Speaking together at Club Wiener — the name given to the off-campus home of sophomores Charlie Hammon, Lucas Kalbfell and Michael Chettleburgh — the seven riders laugh as they retell the stories of finding Black Key Bulls.
Hart said he discovered the team in Hyper-E 112, a cycling class taught by former BKB rider Ren-Jay Shei. Spencer Brauchla, another senior, said he initially figured he’d join a team a few weeks before race day before learning about the commitment required.
A third senior, Maddison Russell, was a member of IU’s run club for three years before just this year deciding he wanted a chance to ride for the defending champs.
The riders laughed as they recounted their own stories of finding the team.
Hammon and Kalbfell found the team as freshmen through Hart’s girlfriend.
Chettleburgh learned of BKB only after asking an orientation leader, “How many schools come to race in ?Little Five?”
“We were so green,” someone shouted after hearing Chettleburgh’s story. The entire room burst out ?laughing.
“Quite frankly, I don’t care how fast you are on a bike,” Hartman said. “We don’t really look at that. You have to have a good personality first. We can make you a good ?cyclist.”
Counter intuitive? Maybe.
But cycling doesn’t define who the Black Key Bulls are. It’s just something they like to do.
The defending Little 500 champions like to go by another title: “The People’s Champs.”
Who calls them that? Well, they do. Admittedly, it’s a self-imposed nickname. But they believe it’s a fitting one.
It reflects the team’s culture. The Black Key Bulls aren’t anti-Greek, but without any affiliation, they wanted to connect to the independent students on campus.
“The People’s Champs is just kind of an attitude,” Hart said. “We’re an independent team. A bunch of GDI’s. I think that has a common connection with people.”
It’s a connection not unlike that of Cutters, a fellow independent team. But that’s where the similarities stop.
Hart said organizationally, the teams are just different. They almost foil one another.
BKB tries to take on a less-serious persona, almost to the extreme.
They have an active Twitter account that they use to crack jokes at race director Jordan Bailey — a former BKB rider — and recount efforts to secure sponsorship from Burger King, a fast-food favorite among the riders since 2010 when people called them “The Burger King Boys.”
“I keep going back to it — this is just fun,” Chettleburgh said. “I love the hard work we do, but at the same time, we’re in this to have fun with each other.”
Brauchla didn’t want to admit it out loud, but a year ago, doubt started to creep into the back of his mind.
The first 16 riders came. The first 16 riders went. No race wins.
Maybe the system was broken. Maybe the Black Key Bulls couldn’t win the Little 500. Maybe they needed to commit to finding the best cyclists first, not just friends.
“There was just that question in the back of my head,” Brauchla said. “Can it really be done?”
Brauchla helped answer that question with a win in 2014. Three seniors graduated with the Borg-Warner Trophy. The weight of doubt was lifted off the team’s shoulders.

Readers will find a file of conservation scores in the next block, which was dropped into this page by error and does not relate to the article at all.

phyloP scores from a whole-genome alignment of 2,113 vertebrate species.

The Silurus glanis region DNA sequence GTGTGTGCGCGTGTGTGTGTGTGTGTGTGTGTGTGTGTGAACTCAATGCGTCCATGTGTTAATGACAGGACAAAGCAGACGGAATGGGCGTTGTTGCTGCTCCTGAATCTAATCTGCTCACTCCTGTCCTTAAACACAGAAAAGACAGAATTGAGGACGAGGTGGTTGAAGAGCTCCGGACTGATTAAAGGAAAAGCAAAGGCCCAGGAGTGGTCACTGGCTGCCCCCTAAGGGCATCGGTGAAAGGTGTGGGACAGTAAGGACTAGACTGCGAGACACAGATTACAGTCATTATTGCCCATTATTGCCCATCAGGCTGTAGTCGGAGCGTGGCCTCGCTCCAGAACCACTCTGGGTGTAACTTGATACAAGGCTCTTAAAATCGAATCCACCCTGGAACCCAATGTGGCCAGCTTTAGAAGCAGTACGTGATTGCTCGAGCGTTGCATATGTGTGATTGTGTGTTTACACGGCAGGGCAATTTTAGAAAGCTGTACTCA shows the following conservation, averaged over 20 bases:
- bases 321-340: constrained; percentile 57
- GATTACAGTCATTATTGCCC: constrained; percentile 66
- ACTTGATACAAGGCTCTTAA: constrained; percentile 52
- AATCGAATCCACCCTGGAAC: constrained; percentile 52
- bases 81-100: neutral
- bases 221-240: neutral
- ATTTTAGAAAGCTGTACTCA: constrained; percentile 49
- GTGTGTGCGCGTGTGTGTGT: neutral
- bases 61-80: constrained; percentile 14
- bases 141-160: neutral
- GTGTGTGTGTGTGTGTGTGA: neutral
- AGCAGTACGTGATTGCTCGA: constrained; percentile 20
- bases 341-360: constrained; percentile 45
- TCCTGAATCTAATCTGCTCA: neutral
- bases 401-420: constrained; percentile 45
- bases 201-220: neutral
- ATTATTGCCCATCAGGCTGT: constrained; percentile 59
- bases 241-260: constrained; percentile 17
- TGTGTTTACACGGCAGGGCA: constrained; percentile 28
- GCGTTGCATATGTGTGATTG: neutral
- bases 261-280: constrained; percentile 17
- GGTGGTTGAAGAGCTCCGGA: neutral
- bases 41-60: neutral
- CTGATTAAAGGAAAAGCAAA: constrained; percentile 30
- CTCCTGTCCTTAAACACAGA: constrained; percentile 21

But as quickly as that weight was lifted, another was put back on. More questions were raised.
What would have happened if there wasn’t a crash on lap 199 that allowed Jacob Miller to coast to victory?
Brauchla is the only rider to return from the race-winning team. Maybe last year’s result was a fluke.
“We feed off that,” Hammon said. “We feed off each other, really. We just love being around each other so much that we’re pushing each other to answer any questions about the team.”
The latest question: “Can the Black Key Bulls really repeat as Little 500 ?champions?”
On Easter Sunday, the Black Key Bulls family was shaken.
CT Blackwell died after a nearly 13-month battle with cancer. Riders past and present mourned the death of the first modern-day Black Key Bull.
“CT was the definition of cool,” Hart said. “He was who you wanted to be when you grow up.”
There’s a connection between these riders that even they have a hard time ?explaining.
The current sophomores were elementary school students during Blackwell’s time, but even they felt the sting of losing a teammate.
The Black Key Bulls said they will be riding for Blackwell on race day.
They’ll have decals on their bikes and wear Jordan armbands — “Just like CT used to wear,” Brauchla said — in his memory.
The riders said they feel a connection to Blackwell because he was one of them.
He helped pick the first generation of Black Key Bulls. That generation selected the next. The third picked the fourth, passing the legacy down.
“It’s funny, people ask, ‘How do you keep this culture?’” Hart said. “The people on this team are picking the next generation. It starts to snowball. One way or another, we’re all connected.”
That’s why alumni join at the track on race day. It’s why Gomez was with the team watching them during qualifications and why Neff comes down during spring break to help prepare the team’s bikes.
Riders never really leave the Black Key Bulls.
They just run out of race eligibility.